Here, in Aÿ-Champagne, a short distance from Epernay in France Grand-Est region the notions of soil and terroir take on a greater meaning, magnified by a topography whose relief is the vineyard, listed as UNESCO world heritage site since 2015.
Faced with the mesmerising spectacle of the slopes, we made this landscape heritage fit in the project for the sensory interpretation centre for Champagne wines, thought by the CCVGM. We also took the architectural decision not to build up on the roof of the former Maison Pommery pressing centre, but to blend the extension into the landscape. The quality of the original building dating from 1902 and its location allowed a sensitive project approach, by recovering and restoring its heritage qualities and through the concept of immersing contemporary additions, included as an ensemble where building and landscape become one.
Like a mounted jewel, the contemporary additions are delicately placed on either side of the building, emphasising its new role. Thanks to this immersion-based approach on the vines side, taking advantage of the land’s natural gradient, the restaurant offers a low-angle view of the vines, whilst the huge wooden terrace above immerses the visitor in the landscape.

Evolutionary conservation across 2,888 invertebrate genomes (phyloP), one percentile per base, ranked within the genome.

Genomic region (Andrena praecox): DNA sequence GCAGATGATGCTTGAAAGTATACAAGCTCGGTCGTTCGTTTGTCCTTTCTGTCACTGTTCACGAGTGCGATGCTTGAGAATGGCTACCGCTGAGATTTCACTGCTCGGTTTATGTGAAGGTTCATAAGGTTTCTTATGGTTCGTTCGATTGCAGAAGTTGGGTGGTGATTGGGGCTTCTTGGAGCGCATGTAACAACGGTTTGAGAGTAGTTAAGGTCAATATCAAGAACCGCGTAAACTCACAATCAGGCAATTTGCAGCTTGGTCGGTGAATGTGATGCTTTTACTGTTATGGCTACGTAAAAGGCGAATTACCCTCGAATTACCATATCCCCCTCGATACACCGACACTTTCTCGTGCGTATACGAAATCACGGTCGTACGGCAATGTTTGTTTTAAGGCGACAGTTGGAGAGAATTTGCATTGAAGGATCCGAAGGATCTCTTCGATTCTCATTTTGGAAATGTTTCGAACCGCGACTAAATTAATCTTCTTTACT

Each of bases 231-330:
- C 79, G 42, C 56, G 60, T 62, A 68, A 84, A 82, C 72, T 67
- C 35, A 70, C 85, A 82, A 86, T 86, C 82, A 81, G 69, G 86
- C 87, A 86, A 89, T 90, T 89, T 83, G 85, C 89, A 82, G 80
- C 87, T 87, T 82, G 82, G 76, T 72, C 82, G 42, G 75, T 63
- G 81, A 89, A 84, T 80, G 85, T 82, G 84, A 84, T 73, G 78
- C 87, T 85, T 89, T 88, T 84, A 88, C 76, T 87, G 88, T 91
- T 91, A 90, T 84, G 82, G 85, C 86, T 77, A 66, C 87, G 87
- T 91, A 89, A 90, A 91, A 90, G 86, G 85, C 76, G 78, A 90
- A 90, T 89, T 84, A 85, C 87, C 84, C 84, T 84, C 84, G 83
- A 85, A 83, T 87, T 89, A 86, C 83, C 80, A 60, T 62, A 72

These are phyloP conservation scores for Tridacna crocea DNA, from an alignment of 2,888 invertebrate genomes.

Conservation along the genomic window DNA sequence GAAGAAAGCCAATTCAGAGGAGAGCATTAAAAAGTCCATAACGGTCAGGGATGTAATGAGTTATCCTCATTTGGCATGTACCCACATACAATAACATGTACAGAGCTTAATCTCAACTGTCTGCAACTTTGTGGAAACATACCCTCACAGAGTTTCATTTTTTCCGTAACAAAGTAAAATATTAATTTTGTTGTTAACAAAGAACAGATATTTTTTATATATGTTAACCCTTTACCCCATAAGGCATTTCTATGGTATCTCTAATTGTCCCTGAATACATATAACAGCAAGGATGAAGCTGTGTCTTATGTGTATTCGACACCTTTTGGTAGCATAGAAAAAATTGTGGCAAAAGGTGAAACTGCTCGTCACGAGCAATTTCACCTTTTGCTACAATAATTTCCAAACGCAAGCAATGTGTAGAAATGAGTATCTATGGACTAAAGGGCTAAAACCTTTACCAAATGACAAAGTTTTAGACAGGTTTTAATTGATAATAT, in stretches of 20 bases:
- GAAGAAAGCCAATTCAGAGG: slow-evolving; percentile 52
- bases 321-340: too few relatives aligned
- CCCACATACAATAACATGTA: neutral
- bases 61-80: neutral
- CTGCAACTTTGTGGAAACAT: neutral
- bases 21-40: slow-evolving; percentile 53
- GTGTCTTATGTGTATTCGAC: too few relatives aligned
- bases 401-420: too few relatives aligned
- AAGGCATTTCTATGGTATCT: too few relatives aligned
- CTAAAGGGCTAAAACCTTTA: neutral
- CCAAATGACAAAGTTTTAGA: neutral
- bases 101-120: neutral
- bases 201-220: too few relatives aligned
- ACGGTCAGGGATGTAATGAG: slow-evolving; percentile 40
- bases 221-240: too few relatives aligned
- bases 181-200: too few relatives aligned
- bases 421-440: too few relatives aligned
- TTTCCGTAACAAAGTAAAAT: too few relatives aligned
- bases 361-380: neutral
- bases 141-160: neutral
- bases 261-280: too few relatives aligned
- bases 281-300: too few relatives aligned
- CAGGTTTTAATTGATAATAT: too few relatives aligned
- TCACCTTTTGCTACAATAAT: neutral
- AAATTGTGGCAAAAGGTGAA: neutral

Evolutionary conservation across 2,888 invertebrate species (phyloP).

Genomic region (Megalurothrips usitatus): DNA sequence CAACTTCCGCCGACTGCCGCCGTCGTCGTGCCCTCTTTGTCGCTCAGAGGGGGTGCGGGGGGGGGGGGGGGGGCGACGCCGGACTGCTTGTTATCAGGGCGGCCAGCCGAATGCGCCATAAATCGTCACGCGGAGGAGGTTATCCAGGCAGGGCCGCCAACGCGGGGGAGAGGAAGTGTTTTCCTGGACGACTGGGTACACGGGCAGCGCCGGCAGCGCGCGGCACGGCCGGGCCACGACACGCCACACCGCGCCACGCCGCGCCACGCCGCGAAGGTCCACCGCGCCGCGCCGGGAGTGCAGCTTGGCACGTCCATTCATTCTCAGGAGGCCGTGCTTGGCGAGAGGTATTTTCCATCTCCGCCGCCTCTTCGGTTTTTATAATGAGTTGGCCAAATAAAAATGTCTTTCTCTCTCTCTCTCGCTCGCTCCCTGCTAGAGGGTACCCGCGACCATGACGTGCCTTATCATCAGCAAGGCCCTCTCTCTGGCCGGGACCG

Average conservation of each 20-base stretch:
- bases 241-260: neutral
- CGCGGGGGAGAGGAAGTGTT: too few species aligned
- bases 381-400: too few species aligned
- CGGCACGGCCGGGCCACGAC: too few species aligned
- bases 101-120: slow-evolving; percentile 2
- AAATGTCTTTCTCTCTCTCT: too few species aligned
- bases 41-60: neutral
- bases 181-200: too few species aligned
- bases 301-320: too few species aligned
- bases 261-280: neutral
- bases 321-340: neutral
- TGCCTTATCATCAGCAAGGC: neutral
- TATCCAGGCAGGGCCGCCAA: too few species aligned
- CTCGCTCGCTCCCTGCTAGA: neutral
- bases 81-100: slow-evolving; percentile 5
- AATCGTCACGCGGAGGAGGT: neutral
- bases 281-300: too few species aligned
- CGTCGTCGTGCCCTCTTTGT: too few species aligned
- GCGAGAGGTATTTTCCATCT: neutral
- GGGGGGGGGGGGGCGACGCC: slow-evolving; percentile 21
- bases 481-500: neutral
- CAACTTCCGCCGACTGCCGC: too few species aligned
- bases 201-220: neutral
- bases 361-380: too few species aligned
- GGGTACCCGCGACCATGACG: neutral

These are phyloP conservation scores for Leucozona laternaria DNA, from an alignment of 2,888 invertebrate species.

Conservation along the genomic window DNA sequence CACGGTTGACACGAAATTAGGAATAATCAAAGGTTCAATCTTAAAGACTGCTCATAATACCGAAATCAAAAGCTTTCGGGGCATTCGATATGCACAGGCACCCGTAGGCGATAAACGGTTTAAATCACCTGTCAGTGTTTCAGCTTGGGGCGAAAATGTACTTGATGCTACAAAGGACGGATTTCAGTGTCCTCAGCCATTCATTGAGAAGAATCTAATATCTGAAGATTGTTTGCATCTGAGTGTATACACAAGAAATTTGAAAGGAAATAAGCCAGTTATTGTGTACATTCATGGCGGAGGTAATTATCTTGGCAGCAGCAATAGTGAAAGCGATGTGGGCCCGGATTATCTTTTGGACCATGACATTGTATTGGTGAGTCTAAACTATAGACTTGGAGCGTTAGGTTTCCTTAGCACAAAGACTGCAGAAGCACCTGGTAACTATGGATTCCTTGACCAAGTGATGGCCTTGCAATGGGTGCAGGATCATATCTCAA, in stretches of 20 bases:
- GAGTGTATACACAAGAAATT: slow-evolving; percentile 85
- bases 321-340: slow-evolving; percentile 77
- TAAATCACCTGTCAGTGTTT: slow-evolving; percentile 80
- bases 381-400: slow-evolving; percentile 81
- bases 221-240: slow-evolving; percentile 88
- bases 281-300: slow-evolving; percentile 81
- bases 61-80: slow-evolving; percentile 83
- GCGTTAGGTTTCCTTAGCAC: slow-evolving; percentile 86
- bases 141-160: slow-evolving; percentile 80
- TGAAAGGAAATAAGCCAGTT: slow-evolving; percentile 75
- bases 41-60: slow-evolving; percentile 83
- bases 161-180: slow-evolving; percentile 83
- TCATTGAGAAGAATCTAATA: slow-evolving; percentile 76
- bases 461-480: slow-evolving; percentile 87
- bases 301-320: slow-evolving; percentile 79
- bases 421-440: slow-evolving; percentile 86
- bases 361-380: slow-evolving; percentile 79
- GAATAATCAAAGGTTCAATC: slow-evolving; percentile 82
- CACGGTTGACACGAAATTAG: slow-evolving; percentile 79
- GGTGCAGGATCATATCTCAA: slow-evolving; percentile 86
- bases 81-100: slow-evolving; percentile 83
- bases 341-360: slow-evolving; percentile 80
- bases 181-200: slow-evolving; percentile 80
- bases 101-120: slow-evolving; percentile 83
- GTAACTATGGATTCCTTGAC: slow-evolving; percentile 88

This feeling of immersion is reinforced by the reflections off the polished mirror cladding on the lintels, and inside thanks to the long mirrored wall in the dining room, or in the tasting room opens out onto the large terrace, the apex of Pressoria’s visit.
On the city side, the forecourt leads the visitor to the entrance hall thanks to a ground gently sloping down between the reception and public area. At night, the facade of the building and its forecourt are illuminated with a soft fizzing.
Architecture illustrates its own sensory power by surprising points of view, in its relationship with the landscape, in the simple and innovative process of wandering around a place to be discovered, sensory power which lingers thanks to Casson Mann’s scenography design.